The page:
As he searches for a cure, he encounters characters racing to hunt down a forest spirit whose head is supposed to grant immortality. When the spirit is decapitated, however, the result is devastating. The entire area becomes an offering in exchange for the spirit’s head, with humans and animals alike being destroyed. But here, the commerce of magic seems to be based more on an economy of nature than an economy of bargains, favors, or gold. The forest spirit brings death and life, with plants dying or blooming around it.
The spirit of the forest embodies the duality of nature, manifesting as a deer-like creature in the day, and a colossal, intimidating nightwalker after sunset. The magic of Princess Mononoke isn’t styled as deceitful or punishing, it’s representative of a principle of balance. In nature, there are exchanges: one animal dies to feed another. One plant rots to help birth a new one. Destruction and creation work together. When the humans upset that balance by taking something from the forest, not expecting to pay anything in return, of course the result is a greater devastation.
But it may be the bizarre, fanciful narrative of Isao Takahata’s Pom Poko that most earnestly and solemnly reckons with the price of magic. In the 1994 Ghibli film, a gang of tanuki are threatened by humans developing their homeland. They try various plots to stop the humans, using their power to magically transform their bodies into any creature or object. Though their plots bear some small fruit, they’re all ultimately thwarted.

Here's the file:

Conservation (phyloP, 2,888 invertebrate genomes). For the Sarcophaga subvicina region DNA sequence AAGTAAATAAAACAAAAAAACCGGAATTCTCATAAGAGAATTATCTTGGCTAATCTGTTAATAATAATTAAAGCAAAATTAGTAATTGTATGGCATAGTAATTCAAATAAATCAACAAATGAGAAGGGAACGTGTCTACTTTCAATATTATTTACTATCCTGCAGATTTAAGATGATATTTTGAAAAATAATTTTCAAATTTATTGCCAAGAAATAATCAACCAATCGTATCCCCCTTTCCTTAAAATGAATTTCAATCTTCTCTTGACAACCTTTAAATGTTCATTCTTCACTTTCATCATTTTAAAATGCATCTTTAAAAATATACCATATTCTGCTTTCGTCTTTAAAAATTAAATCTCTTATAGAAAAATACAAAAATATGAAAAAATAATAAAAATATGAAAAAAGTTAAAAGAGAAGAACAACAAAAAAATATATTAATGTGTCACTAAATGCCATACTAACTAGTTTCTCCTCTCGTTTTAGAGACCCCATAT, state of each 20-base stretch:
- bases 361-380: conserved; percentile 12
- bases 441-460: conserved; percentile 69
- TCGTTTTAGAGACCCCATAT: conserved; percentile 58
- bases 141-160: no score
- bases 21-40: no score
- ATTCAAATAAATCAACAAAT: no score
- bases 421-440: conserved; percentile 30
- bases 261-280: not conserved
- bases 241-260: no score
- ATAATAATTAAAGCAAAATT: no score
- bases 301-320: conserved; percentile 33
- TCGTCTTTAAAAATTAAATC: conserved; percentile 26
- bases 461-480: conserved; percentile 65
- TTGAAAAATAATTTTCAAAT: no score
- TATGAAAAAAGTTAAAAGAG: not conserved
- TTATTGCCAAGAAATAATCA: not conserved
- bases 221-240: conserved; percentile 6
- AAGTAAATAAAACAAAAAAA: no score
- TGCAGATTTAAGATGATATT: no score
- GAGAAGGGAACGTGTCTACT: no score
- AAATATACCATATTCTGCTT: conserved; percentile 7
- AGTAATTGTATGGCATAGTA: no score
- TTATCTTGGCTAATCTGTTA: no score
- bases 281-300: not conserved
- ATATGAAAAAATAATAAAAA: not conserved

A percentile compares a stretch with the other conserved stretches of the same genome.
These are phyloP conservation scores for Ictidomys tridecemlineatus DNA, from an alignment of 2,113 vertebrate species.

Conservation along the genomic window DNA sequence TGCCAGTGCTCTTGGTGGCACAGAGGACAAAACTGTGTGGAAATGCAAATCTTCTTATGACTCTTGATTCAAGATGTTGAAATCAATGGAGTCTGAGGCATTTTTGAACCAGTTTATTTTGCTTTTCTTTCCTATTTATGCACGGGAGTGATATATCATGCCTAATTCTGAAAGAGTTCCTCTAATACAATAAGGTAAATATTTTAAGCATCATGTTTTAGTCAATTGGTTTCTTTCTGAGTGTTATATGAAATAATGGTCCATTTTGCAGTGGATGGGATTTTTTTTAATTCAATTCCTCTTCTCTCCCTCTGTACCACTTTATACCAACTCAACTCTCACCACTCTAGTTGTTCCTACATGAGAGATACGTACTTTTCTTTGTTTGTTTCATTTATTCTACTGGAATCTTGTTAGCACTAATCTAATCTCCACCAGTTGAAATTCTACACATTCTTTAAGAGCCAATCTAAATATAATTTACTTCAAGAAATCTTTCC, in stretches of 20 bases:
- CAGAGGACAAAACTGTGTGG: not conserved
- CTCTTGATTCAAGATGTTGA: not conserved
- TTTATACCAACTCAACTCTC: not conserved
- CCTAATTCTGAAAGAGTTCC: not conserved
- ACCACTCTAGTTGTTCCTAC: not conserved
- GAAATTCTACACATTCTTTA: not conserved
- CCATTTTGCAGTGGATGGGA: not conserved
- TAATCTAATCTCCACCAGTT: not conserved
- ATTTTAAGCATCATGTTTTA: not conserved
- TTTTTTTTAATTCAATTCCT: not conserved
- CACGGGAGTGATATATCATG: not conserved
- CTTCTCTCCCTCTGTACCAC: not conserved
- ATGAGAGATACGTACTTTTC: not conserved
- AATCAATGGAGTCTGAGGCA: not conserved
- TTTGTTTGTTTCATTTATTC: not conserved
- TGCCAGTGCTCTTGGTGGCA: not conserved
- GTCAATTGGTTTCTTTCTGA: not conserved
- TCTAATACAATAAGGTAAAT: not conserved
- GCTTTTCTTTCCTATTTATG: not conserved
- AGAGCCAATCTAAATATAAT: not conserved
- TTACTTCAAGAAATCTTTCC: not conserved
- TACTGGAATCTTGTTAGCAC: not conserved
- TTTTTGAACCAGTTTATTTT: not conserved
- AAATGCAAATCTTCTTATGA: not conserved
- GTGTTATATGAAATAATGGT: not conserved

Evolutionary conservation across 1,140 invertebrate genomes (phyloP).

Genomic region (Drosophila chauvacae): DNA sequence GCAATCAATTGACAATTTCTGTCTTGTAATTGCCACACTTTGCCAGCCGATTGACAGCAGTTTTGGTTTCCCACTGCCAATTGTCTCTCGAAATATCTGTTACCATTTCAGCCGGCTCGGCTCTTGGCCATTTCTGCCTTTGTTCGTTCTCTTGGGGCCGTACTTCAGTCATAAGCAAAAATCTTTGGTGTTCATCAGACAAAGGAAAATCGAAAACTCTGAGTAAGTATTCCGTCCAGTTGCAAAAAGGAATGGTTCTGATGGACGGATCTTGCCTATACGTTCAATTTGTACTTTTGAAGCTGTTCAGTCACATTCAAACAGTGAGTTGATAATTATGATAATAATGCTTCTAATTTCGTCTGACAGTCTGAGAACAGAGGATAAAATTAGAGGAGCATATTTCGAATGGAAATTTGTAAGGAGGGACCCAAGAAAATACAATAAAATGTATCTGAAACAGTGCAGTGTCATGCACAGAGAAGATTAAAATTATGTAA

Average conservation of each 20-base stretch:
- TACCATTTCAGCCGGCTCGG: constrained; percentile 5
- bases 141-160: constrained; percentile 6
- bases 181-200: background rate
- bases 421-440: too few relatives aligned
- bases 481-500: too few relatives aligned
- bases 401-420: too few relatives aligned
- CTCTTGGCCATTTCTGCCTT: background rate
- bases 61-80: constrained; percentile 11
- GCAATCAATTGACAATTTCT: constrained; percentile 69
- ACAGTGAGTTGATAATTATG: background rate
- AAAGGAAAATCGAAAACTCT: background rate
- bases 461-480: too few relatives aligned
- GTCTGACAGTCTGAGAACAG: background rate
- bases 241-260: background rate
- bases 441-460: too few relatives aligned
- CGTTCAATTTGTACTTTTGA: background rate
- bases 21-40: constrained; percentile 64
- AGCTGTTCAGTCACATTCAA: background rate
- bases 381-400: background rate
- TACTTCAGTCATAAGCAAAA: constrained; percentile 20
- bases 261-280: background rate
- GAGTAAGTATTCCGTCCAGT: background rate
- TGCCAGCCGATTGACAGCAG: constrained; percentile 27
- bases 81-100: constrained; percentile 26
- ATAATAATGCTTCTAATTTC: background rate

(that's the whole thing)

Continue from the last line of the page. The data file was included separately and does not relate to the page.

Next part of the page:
So in desperation, they plan a mass illusion that takes all of their combined energy and ability: a giant parade of shape-shifting specters that promenades through the town and haunts its residents. The transformations are taxing, however, and one of the clan’s wise elders dies from his exertions. The transformation magic is described as a vital weapon and survival skill, a secret of the species. But the price of this magic is high. In the past, one of the elder tanuki explains to the others, their species was more conspicuous about transforming. When humans found out, they grew jealous and hunted the tanuki as punishment.
Even that isn’t the greatest tragedy this seemingly cute, innocent animated film has to offer its protagonists. In the end, having lost to the humans, the ultimate cost the tanuki have to pay for their shape-changing ability is deciding between two equally disadvantaged ways of life. They can choose to live short, dangerous lives as animals, avoiding cars and traps and scrounging for scraps of food. Or they can choose to transform into humans, like their magical peers, the foxes, and assimilate into society.
But the latter is tiring and unfulfilling for the tanuki. Takahata follows one, in human form, squeezed onto a train and wearied after a long day at his desk job. But the only option for a satisfying life as a human is to fall into the trap of capitalism; in a particularly depressing note, the film tells us that some tanuki who transform into humans go into real estate, selling land like the home they themselves lost, because it’s lucrative.
Magic in Ghibli films comes with a great deal of surprise and wonder, but it can’t really be trusted. There’s no easy fix to the compromises of existing in the world and facing its pollution, war, and various other human vices. Magic, the films tell us, is simply a shortcut. Trusting in some mystical panacea only gives characters the illusion of power and control, and it usually strips them of something vital in return.
In the world of Studio Ghibli, that may mean losing their freedom or humanity, or their previous way of life. But in a more realistic sense, it may simply mean characters have to sacrifice their conception of their existence in the world, and lose their sense of personal responsibility. Like in fairy tales, the touch of magic may provide some glamour and awe, but magic beans and magic lamps come with a cost. They never ultimately solve the problems, they just change them. Unfortunately, the actual work of fixing the world will always fall on us.